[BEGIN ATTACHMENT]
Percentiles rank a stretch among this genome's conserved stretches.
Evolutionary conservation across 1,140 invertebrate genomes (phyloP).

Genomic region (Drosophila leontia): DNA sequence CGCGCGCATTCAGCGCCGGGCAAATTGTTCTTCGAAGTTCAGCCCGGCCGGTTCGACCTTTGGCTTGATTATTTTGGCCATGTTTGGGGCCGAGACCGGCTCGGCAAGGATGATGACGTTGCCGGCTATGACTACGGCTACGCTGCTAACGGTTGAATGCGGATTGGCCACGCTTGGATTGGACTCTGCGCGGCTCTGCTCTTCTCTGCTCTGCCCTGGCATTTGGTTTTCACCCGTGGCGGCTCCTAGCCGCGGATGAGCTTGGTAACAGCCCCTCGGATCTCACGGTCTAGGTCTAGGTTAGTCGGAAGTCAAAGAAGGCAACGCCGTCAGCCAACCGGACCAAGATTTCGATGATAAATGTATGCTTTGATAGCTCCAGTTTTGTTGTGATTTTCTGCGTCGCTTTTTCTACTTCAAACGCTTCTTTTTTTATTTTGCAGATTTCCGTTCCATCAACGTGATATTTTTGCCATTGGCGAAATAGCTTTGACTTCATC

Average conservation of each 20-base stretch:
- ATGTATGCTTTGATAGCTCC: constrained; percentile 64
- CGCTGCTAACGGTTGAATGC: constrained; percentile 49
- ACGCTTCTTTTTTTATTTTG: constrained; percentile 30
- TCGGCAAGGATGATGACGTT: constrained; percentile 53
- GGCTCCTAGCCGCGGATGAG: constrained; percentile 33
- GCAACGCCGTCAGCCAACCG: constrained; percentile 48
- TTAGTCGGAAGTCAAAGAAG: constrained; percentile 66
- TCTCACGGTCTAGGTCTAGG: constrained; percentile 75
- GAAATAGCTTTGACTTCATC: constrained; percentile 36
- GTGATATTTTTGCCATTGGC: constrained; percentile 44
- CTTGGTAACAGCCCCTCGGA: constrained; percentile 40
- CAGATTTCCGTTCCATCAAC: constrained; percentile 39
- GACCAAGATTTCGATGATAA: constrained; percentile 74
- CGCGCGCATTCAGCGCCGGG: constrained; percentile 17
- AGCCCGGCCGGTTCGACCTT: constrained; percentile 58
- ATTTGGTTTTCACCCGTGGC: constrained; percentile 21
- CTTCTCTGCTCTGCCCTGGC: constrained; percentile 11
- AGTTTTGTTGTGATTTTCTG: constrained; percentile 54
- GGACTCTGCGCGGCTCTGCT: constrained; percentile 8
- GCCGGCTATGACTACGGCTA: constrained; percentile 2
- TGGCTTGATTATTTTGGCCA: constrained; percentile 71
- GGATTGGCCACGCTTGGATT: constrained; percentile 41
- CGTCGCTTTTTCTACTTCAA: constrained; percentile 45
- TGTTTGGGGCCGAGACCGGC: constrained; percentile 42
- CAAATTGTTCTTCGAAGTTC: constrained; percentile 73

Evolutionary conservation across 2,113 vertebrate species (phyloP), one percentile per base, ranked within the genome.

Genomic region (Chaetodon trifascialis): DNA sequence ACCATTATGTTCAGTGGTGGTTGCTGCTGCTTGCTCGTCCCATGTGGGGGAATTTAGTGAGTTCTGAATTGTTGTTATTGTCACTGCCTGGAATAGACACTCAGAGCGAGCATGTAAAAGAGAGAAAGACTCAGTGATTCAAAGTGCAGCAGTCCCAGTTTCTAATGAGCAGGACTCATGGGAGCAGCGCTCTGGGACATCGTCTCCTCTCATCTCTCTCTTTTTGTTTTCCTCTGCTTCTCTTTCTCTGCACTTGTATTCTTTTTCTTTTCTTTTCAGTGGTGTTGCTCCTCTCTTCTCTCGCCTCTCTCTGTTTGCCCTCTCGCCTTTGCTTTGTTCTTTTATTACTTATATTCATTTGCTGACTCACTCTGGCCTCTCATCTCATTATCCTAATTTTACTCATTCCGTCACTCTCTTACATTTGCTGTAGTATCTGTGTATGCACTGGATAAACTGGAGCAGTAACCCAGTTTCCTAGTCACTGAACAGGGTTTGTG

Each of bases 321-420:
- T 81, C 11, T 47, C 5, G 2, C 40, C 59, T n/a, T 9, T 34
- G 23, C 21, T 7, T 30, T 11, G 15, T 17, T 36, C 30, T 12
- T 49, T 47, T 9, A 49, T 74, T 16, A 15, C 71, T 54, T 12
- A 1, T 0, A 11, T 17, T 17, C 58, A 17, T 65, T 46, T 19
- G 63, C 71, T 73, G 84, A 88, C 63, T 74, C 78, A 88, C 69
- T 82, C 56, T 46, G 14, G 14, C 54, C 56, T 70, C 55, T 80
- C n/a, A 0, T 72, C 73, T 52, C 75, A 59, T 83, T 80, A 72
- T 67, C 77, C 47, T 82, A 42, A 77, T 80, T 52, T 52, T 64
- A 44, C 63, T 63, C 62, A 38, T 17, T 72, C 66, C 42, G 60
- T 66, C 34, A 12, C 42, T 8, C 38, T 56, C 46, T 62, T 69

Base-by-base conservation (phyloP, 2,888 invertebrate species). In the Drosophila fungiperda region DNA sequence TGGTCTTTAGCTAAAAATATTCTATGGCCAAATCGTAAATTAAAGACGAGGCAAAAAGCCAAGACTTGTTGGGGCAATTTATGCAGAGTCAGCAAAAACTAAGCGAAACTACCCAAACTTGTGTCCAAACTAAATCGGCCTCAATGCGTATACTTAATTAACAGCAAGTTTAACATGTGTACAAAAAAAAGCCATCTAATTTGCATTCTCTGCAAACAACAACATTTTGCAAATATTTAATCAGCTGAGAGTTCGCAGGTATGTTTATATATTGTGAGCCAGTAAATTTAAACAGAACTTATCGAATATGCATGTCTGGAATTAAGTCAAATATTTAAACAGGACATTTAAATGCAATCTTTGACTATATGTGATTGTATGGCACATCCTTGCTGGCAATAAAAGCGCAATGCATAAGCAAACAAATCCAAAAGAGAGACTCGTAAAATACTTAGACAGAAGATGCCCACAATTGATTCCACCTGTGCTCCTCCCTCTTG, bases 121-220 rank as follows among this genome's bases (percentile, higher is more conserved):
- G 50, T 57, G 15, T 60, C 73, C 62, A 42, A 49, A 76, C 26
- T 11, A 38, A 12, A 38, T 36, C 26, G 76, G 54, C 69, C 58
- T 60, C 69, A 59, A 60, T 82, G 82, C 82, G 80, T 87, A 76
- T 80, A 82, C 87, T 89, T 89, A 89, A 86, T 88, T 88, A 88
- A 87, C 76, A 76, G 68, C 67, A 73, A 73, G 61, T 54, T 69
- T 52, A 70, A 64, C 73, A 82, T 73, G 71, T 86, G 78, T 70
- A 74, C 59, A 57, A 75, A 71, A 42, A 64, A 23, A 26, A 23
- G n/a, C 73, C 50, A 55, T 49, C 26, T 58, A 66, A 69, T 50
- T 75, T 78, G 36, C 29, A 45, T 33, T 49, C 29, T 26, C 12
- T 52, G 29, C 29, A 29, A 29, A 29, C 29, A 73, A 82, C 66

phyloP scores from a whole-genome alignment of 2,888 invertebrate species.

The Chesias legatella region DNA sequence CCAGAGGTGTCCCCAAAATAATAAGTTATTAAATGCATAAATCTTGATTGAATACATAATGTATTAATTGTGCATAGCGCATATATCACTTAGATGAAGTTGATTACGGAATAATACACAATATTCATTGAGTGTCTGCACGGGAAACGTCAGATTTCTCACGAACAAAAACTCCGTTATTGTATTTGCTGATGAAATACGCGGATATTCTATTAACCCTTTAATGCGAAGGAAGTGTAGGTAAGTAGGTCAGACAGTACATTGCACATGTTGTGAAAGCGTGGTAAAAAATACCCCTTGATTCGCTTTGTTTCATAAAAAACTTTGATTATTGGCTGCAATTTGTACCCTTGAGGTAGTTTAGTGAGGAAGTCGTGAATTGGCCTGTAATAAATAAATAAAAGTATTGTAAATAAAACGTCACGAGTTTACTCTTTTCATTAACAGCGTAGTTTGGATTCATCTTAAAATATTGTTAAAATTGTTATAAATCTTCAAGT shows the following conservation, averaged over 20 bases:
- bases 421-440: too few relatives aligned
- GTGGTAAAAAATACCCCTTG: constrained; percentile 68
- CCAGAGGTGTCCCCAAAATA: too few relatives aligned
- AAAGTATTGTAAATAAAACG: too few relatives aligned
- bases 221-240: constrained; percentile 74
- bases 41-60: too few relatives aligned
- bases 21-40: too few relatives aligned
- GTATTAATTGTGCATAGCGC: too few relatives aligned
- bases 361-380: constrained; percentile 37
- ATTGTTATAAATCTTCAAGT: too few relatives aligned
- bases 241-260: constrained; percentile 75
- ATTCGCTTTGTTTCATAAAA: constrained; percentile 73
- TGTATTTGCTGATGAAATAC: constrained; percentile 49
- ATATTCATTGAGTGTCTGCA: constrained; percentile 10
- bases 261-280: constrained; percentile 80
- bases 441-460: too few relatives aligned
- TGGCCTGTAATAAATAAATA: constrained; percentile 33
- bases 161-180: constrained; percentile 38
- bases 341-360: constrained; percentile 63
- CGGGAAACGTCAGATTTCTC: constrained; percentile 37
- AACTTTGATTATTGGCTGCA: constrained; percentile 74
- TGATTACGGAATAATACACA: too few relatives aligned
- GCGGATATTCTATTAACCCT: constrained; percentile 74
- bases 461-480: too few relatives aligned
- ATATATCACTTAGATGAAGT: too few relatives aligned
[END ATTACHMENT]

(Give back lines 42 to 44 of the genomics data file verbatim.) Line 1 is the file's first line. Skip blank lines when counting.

- T 66, C 34, A 12, C 42, T 8, C 38, T 56, C 46, T 62, T 69

Base-by-base conservation (phyloP, 2,888 invertebrate species). In the Drosophila fungiperda region DNA sequence TGGTCTTTAGCTAAAAATATTCTATGGCCAAATCGTAAATTAAAGACGAGGCAAAAAGCCAAGACTTGTTGGGGCAATTTATGCAGAGTCAGCAAAAACTAAGCGAAACTACCCAAACTTGTGTCCAAACTAAATCGGCCTCAATGCGTATACTTAATTAACAGCAAGTTTAACATGTGTACAAAAAAAAGCCATCTAATTTGCATTCTCTGCAAACAACAACATTTTGCAAATATTTAATCAGCTGAGAGTTCGCAGGTATGTTTATATATTGTGAGCCAGTAAATTTAAACAGAACTTATCGAATATGCATGTCTGGAATTAAGTCAAATATTTAAACAGGACATTTAAATGCAATCTTTGACTATATGTGATTGTATGGCACATCCTTGCTGGCAATAAAAGCGCAATGCATAAGCAAACAAATCCAAAAGAGAGACTCGTAAAATACTTAGACAGAAGATGCCCACAATTGATTCCACCTGTGCTCCTCCCTCTTG, bases 121-220 rank as follows among this genome's bases (percentile, higher is more conserved):
- G 50, T 57, G 15, T 60, C 73, C 62, A 42, A 49, A 76, C 26